Forced restitution, do we have the courage?

A 47-year-old man charged last week with a violent attempt to kidnap a 9-year-old girl and break into a South Seattle apartment has been arrested 104 previous times in King County over the last 14 years, according to court records. Seattle police arrested Randolph Neil Humiston on May 30 at 14th Avenue South and South Henderson Street after he allegedly grabbed and dragged a girl on a playground, according to charging documents. Prosecutors say the girl kicked and screamed at Humiston until he released her. Court records indicate many times, Humiston was released within a day or two after being arrested, and he consistently listed his address as the Compass Housing Alliance in Seattle, indicating he is homeless. Prosecutors noted Humiston was placed in the jail’s psych ward in 2017, and would “likely commit an act of violence,” if released. Records indicate a few of the cases were dismissed because Humiston was found to be incompetent. Humiston’s career criminal conviction resume includes four felonies, and 38 gross misdemeanors including “Threats to Kill, Assault, Resisting Arrest, Stalking, Escape, Indecent Exposure, Possession of a Dangerous Weapon and many Vehicle Prowl” and multiple drug convictions, according to court records.

I don’t know what goes through your mind when you read an item like that. Here’s what I think: I don’t care if he’s legally “competent” or not. He’s a violent, dangerous career criminal who does not deserve to suck up social and law enforcement resources. Keeping him in prison is just another way of wasting tax dollars on a worthless hunk of protoplasm. The Bible uses the word worthless over 50 times to describe “worthless fellows” who lie, rob, injure and kill, so don’t tell me I can’t be Christian if I use that word. A Christian doesn’t have to try to be “nicer than Jesus.” Jesus kicked plenty of butt, when appropriate.

If it were up to me, I would institute a form of forced restitution for the career offender, or even the criminally insane, to make them start paying back to society for what their behavior has cost. This assumes that they have not yet been convicted of a prosecutable crime. If they have been, the law already prescribes penalties. Someone like Humiston may be incompetent to stand trial (really? but competent enough to escape the consequences of his acts?) but he can do manual labor. After a certain number of arrests, or a certain amount of civic costs and have been accrued, a person like him should be given a choice: forced labor in a controlled environment (so he can’t escape or injure innocents while serving his restitution), the amount and nature to be determined by a judge, or exile to a penal camp in a remote location, like many countries used to have. The penal camp would still put him to work, but in much more unpleasant conditions.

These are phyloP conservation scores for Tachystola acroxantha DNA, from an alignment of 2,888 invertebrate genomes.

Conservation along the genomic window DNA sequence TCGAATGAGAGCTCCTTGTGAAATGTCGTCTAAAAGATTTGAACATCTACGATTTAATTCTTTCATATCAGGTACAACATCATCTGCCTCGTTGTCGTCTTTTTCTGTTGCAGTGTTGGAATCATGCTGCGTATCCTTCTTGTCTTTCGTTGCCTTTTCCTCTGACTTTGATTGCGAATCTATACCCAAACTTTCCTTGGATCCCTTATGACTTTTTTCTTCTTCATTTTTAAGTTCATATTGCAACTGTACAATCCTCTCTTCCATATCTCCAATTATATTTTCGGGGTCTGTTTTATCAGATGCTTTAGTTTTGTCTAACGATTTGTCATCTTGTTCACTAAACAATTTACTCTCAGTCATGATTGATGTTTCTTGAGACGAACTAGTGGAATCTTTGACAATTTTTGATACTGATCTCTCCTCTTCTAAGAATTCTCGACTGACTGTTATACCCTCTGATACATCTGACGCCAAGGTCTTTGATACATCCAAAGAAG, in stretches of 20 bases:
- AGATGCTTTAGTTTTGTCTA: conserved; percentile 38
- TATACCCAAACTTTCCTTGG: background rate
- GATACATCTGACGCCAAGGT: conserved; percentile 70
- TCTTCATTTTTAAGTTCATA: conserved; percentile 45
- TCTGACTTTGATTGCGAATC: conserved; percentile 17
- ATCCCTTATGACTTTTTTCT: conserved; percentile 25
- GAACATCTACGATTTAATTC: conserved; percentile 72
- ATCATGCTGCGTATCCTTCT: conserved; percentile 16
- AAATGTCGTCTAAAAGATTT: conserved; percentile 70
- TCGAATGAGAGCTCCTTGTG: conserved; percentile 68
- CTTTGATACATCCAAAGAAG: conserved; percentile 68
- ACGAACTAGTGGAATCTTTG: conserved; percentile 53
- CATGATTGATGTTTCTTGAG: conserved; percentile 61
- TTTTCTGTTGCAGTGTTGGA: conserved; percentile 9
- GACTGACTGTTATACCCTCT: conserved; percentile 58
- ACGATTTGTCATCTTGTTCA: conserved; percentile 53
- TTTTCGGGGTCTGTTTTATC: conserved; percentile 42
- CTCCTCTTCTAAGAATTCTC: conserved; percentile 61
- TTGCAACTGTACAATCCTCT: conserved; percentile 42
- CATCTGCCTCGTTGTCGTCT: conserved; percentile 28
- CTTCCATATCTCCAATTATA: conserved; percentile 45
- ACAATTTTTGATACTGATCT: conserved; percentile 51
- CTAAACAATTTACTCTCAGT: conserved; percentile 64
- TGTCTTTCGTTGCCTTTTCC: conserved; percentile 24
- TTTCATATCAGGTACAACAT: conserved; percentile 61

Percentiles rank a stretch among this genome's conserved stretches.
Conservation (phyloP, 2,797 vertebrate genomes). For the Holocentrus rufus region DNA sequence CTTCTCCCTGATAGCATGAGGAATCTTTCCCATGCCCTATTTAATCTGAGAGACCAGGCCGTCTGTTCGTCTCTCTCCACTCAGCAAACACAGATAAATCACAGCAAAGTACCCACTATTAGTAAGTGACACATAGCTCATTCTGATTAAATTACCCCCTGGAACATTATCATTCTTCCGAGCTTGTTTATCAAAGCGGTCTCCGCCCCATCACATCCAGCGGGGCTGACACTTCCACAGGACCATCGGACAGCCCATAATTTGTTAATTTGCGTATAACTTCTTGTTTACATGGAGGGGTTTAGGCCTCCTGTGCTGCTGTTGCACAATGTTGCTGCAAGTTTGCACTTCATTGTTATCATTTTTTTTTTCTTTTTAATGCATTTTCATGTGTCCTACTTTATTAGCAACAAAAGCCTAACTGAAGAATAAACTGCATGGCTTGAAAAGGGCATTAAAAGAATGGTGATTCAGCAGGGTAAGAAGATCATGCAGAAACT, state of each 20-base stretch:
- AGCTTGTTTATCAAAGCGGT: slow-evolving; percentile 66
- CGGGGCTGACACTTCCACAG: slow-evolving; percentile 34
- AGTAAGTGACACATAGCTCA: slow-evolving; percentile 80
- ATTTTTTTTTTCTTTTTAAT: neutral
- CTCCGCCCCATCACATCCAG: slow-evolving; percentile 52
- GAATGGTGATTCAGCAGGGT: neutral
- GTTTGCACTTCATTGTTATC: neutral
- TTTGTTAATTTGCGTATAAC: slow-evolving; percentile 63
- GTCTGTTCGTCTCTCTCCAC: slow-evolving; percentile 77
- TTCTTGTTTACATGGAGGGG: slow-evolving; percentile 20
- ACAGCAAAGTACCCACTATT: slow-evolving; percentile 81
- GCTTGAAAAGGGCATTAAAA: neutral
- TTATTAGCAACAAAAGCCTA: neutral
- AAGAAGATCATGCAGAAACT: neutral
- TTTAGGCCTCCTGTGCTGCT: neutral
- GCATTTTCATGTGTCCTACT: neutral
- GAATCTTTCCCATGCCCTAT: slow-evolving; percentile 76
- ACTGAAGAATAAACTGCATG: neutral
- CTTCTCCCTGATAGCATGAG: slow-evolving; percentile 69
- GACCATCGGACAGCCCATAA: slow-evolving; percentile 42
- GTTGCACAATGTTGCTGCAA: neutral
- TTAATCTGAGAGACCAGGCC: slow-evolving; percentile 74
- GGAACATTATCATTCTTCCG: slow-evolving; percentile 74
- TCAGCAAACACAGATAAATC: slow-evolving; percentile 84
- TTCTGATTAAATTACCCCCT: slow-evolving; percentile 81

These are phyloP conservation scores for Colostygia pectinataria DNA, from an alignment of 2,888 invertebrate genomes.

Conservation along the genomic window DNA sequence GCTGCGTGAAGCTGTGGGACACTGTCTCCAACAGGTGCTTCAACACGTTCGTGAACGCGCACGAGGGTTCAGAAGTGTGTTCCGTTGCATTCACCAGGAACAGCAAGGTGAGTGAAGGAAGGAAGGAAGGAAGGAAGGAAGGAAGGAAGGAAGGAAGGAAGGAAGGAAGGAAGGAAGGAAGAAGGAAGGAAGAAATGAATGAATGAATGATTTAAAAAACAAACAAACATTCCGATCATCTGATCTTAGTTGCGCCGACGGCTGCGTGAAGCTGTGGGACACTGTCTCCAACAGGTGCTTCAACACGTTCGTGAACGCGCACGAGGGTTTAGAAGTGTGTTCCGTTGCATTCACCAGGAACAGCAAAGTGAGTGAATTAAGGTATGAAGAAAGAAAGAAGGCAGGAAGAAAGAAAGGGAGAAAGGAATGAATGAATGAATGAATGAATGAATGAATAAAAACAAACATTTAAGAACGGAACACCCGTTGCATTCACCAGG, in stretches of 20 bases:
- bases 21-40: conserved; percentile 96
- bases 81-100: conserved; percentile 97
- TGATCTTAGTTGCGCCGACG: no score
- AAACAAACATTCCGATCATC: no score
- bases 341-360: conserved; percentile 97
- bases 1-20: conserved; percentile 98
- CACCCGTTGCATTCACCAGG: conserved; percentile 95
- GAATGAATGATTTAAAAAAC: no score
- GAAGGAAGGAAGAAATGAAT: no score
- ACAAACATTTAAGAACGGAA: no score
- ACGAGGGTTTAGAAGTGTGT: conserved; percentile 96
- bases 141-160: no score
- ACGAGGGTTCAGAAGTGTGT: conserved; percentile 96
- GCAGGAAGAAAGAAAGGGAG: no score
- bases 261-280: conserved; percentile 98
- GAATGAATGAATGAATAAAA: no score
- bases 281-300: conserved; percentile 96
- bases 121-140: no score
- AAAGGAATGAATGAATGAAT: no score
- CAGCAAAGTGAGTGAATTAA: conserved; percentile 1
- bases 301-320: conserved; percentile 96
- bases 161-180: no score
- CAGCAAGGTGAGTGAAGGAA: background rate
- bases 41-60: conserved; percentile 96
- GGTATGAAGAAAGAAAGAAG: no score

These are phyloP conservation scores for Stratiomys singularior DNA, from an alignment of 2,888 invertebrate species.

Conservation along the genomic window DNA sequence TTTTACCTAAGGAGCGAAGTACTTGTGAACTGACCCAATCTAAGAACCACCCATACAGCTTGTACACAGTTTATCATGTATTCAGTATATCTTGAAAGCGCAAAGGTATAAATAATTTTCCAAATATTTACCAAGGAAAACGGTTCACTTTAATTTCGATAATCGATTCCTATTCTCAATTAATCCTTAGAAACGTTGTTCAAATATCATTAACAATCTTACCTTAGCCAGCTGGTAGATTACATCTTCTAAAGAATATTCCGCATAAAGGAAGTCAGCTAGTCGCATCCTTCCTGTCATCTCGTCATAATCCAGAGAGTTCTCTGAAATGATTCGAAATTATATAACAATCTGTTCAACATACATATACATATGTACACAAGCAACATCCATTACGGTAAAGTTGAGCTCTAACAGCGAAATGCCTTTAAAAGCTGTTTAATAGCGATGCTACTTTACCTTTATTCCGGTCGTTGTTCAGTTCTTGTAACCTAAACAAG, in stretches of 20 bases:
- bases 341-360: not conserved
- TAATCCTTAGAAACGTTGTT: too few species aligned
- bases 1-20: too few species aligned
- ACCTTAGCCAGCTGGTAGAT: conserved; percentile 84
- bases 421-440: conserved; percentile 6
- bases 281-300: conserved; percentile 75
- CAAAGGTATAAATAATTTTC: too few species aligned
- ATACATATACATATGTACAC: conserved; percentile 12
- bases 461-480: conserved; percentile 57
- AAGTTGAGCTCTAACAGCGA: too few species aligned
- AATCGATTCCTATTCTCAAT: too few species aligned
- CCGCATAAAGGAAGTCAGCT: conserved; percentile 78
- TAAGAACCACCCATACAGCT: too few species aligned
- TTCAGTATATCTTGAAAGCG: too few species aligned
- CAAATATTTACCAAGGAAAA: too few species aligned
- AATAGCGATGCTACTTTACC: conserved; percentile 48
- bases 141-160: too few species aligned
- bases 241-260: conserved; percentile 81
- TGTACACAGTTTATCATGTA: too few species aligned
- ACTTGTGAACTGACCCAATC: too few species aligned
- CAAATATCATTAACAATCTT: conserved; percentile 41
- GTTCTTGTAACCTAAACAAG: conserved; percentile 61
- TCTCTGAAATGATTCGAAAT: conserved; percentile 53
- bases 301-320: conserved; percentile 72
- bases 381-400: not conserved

Objections: How many offenses or arrests would be required? Who decides? Isn’t it a cruel and inhumane idea? What about the offender’s rights? Answering in reverse order: What about the victims’ rights, and the taxpayers’ rights? Cruel and inhumane compared to whatuselessly sitting in prison or a nuthouse is even more cruel, at least with my idea, he’d have a chance at the dignity of paying back. Who makes the laws? Who prosecutes criminals? Who metes out punishment? The mechanism could be the same. How many arrests would trigger the restitution? Does it really matter? Anything is better than allowing someone like Humiston inflict himself on the victims.

I don’t think we have the courage as a society to implement my idea.

Author: iamcurmudgeon

When I began this blog, I was a 70 year old man, with a young mind and a body trying to recover from a stroke, and my purpose for this whole blog thing is to provoke thinking, to ridicule reflex reaction, and provide a legacy to my children.

2 thoughts on “Forced restitution, do we have the courage?”

  1. No, we don’t. Much too logical, practical and biblical. Called indentured servitude in the Bible. But what would God know about it?

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